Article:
The FTSE 100: How long will the rally go on?

Are bullish investors set to make gains in the long term?

Don’t confuse price with value in the equity markets.

While many of its European counterparts closed down yesterday, the FTSE 100 rose for the sixth consecutive day, with the UK’s blue-chip index closing up 0.22 per cent and reaching 7,037.67. Shirking fears over Greece, which sent France’s Cac 40 falling 0.65 per cent and the German Dax tumbling 1.19 per cent, the FTSE 100 reached fresh all-time highs, surpassing its previous record close of over 7,000 on Friday.
Dominated by internationally-focused companies, its growth has been partly attributed to speculation over monetary policy. The Federal Reserve signalled last week that interest rates may not rise as quickly as previously anticipated, and the Bank of England has made similarly dovish noises. But some argue that the FTSE rally is based on solid fundamentals too.
In short, now that the FTSE has finally blasted through its former ceiling, analysts are divided over where the index’s rally will go next. Is it well-placed for more sustained growth?


“We are nervous of buying into a rally that is less about improved corporate earnings forecasts, and more about delving into the tea leaves of statements from the US Federal Reserve,” says Tom Elliott, international investment strategist at deVere Group. Indeed, he argues, massive central bank intervention over the past six years “has disabled financial markets’ ability to signal changes in the real economy.” For Elliott, these record highs are merely the result of speculation over the future path of ultra-easy policy – with the internationally-focused FTSE rising off the back of dovish signals from central bankers on both sides of the Atlantic.
But not all boats have risen on the rising FTSE tide. Weir Group, the Glasgow-based engineering group, saw its stocks fall 2 per cent yesterday, after analysts at Royal Bank of Canada downgraded their recommendation on the company. Carnival, the cruise company, also suffered after being downgraded by brokers.
Standard Chartered, meanwhile, soared after JP Morgan analysts suggested that the Asia-focused bank could relocate out of the UK in order to avoid the increased bank levy announced in the Budget last week.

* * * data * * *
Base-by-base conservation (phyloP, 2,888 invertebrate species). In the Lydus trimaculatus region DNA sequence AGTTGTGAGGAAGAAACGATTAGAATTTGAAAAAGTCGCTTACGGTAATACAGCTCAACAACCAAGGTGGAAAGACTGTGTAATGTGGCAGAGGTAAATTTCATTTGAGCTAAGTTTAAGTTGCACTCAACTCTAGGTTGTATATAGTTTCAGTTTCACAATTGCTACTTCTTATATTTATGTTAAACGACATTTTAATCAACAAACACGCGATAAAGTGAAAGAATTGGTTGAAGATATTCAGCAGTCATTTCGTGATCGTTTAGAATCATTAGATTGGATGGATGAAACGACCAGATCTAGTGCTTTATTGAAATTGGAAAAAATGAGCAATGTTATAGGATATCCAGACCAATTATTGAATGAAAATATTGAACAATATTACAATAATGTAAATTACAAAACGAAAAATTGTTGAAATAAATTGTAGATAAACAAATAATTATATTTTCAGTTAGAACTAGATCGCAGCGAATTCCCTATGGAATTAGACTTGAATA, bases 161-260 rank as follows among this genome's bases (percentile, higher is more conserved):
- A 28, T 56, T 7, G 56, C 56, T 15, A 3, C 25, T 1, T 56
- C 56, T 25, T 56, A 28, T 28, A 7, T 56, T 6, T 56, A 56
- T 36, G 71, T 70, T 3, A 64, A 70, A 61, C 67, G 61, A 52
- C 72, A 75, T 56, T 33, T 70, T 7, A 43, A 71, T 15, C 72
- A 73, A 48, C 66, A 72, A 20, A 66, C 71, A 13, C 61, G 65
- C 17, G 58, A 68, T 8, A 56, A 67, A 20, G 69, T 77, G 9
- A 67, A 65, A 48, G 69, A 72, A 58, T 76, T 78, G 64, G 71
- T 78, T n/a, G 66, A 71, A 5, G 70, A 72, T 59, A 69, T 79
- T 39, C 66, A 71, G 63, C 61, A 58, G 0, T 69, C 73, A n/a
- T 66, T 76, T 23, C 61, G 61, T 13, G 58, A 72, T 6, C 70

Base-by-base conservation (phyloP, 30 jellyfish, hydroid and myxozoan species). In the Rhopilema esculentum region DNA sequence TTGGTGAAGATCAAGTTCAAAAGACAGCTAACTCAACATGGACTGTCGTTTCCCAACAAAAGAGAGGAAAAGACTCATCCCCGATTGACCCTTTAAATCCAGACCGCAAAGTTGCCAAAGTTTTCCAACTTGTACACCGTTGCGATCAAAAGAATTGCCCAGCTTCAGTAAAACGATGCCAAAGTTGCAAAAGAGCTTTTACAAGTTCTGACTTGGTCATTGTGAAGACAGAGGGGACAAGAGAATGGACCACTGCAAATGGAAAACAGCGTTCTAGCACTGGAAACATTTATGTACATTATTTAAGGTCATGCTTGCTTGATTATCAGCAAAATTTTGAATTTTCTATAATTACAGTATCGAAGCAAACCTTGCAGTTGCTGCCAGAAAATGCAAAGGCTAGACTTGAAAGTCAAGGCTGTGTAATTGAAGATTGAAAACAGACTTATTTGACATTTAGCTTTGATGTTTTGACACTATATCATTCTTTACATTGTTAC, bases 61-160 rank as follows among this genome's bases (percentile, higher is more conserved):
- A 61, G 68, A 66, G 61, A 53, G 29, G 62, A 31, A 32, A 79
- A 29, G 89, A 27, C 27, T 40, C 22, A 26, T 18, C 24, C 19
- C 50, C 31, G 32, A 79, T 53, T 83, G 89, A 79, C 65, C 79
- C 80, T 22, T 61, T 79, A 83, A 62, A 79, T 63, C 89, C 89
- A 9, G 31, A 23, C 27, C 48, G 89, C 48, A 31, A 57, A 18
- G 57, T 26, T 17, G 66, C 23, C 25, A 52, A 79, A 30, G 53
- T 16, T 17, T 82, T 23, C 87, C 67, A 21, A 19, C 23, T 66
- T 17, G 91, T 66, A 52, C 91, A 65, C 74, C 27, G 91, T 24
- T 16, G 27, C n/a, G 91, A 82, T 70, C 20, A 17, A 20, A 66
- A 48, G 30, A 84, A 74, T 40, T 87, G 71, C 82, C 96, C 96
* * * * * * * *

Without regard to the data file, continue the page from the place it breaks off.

Fundamentals or speculation? It’s a confusing picture, and it’s no surprise that traders are divided on the FTSE’s likely direction.


Data from eToro’s Openbook, a social network which monitors more than 4m users and measures their sentiment in relation to specific financial instruments, reveals that around 47 per cent of traders are short the FTSE 100, while 53 per cent are long.
James Hughes, chief market analyst at eToro, says that this is evidence of a fundamental difference of opinion on several key sources of uncertainty.
On the one hand, some investors are riding high off the positive effects of the European Central Bank’s huge stimulus programme. Eurozone QE is fueling expectations that the currency bloc, the UK’s main trading partner, will grow more strongly. Moreover, last week’s dovish Fed statements, which eased concerns over an earlier-than-expected rate hike, may have also helped boost sterling-based equities: “Since most of the world’s cross-border borrowing is done in dollars, it is good news for countries running trade deficits, such as the UK, and for companies seeking finance in order to expand,” Hughes says.
On the other hand, others are focusing on the Fed’s unclear path to raising interest rates, as well as the collapse of the euro. Despite a slight reversal since 12 March, the pound’s exchange rate against the euro is still over 4 per cent higher than two months ago, when the ECB first announced its bond-buying programme, which might make it harder for UK exporters to sell their goods abroad.
But on the whole, says Hughes, “there is a general feeling that equity markets have moved a little too far, too quickly and that a correction, especially in the German Dax, could be just around the corner.” Risk aversion, particularly over the renewed standoff between Greece and its creditors, may prompt traders to take profits, he says.


For Matthew Jennings, investment director at Fidelity Worldwide Investment, however, recent record closes are beside the point and should not be used as a gauge of where the FTSE 100 will go next. “Don’t confuse price with value in the stock market,” he says. “Looking at price in isolation might be a tempting shortcut to assessing the stock market’s prospects, but digging a little deeper should prove more helpful to investors.”
In December 1999, for example, an investor in the average FTSE 100 company would have had to pay £30 for every £1 of earnings. The figure is just £16 for £1 of earnings today. “The assets you receive in return for the price are quite different and, on most measures, have significantly better value today,” he explains. Taking dividends into account (see chart) also paints a different picture to current concern over possibly over-hyped FTSE stocks. “The FTSE actually surpassed its previous peak by the end of 2005, and has continued to make new highs since then,” he says.
For shorter-term traders, Hughes expects the FTSE 100 to be a difficult play over the next week. Inflation numbers, released today, may be key. “Any good numbers will point to a potential hike, and anything weaker will point to a dovish stance,” he says. “The problem is the moves will be hugely exaggerated.” Indeed, with markets currently incredibly nervous, equities could easily start to unwind “at the smallest bit of market data”.